I’d just started reading through the morning’s collection of emails when my office phone rang. It was one of my colleagues, a social worker who had some information to pass on.
“Your patient Mr. X spoke with his attorney yesterday and found out he’s been resentenced by the court. Looks like he’ll be going home in about five days. Just wanted to give you a heads up.”
I knew that Mr. X was a third-strike lifer who qualified for resentencing after California passed Prop 36 a couple years ago. I couldn’t remember the circumstances of his case, though. I pulled up his file and refreshed my memory. According to reports, the officers on patrol saw him sitting on a curb with his head slumped down, so they stopped to “check on his welfare” and found .08 net grams of cocaine and a glass pipe in his possession. It was July of 1997. He was arrested, hauled off to county jail, and charged with possession of a controlled substance. He’d had a long history of theft-related offenses and already served five previous terms. Apparently, he was deemed a danger to society after this last arrest. The court sentenced him to 27 years to life. I am not exaggerating. That is a fact. He started the state prison term in April of 1998, and today is January 8, 2015. Keep in mind, too, that he’d been locked up since July of 1997, when he first went to county jail.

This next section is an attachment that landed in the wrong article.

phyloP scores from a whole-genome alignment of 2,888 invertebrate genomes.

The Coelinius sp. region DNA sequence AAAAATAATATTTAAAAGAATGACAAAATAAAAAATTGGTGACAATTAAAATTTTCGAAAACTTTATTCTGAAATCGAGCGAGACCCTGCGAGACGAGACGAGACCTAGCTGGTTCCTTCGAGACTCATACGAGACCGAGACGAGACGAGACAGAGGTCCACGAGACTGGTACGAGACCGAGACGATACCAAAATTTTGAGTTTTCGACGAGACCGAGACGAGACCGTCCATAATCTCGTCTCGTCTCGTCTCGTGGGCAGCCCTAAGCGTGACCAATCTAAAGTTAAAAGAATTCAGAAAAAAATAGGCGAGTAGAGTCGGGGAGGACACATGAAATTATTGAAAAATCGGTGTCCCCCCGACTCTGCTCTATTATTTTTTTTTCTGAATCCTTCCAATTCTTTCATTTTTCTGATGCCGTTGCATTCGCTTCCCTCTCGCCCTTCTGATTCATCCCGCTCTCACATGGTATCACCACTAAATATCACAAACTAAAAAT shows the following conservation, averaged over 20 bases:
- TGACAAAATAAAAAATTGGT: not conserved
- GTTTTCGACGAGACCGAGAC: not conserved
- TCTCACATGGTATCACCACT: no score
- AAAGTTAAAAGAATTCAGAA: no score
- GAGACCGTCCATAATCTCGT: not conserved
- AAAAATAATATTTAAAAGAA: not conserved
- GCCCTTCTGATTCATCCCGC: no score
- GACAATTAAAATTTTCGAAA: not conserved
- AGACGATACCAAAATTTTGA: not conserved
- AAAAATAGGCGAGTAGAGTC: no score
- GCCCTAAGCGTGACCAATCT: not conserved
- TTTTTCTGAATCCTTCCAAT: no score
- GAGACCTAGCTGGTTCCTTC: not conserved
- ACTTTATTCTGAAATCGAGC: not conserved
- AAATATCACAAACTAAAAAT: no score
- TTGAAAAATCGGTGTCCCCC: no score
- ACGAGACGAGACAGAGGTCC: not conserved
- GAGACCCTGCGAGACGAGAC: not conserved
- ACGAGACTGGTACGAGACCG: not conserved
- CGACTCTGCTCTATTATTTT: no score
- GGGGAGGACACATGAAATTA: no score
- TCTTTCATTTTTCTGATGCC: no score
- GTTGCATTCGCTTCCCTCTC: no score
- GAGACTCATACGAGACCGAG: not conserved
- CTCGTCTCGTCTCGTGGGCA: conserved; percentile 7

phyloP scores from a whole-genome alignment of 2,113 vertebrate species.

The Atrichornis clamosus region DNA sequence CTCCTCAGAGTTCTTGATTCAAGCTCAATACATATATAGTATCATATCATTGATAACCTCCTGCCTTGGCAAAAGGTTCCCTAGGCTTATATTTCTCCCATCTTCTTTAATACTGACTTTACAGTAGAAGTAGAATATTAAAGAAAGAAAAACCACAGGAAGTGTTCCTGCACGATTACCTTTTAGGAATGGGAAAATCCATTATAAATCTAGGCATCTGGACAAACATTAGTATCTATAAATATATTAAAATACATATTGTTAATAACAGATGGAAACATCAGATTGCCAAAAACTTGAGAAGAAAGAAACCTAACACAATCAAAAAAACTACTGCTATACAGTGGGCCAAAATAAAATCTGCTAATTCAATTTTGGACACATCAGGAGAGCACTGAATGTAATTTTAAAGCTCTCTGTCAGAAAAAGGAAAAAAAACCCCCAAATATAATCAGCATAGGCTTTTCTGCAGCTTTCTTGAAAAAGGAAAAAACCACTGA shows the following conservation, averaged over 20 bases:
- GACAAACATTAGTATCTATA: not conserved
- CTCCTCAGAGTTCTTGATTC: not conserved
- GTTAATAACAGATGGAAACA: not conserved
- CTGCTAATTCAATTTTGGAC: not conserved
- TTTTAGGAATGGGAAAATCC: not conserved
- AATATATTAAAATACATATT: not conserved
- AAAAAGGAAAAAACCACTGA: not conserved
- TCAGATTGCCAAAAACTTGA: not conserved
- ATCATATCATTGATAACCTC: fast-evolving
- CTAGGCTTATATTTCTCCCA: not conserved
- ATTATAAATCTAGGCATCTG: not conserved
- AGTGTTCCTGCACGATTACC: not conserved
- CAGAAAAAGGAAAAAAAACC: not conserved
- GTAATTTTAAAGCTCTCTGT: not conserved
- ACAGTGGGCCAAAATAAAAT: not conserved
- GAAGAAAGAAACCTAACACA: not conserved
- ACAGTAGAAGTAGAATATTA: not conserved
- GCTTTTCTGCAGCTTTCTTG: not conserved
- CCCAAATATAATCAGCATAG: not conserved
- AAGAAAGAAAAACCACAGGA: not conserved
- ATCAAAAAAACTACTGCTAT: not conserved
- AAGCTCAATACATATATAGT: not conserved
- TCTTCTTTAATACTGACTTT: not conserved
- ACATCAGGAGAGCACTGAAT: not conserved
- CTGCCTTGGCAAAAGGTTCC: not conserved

I picked up the phone and called Mr. X’s tier officer, who knew me and had no problem with my request that he locate Mr. X, write him a special pass, and send him over to Psych Services to see me.
Mr. X showed up within minutes. We went over some paperwork and I had him sign some forms, including a release of information authorizing the state to provide his health care information to county mental health for continuity of care after his release into the community. When we were done, I sat back and said, “Eighteen years is a long time to be in prison for getting caught slumped over on a curb with drugs in your pocket.”
“Aw, that’s not what really happened,” he said. “That’s what they put in the report.”
“So what really happened?” I said. “How’d you get arrested in the first place?”
“I was jaywalking,” he said. “And then when I saw them, I tried to backtrack, but it was too late. They got me.”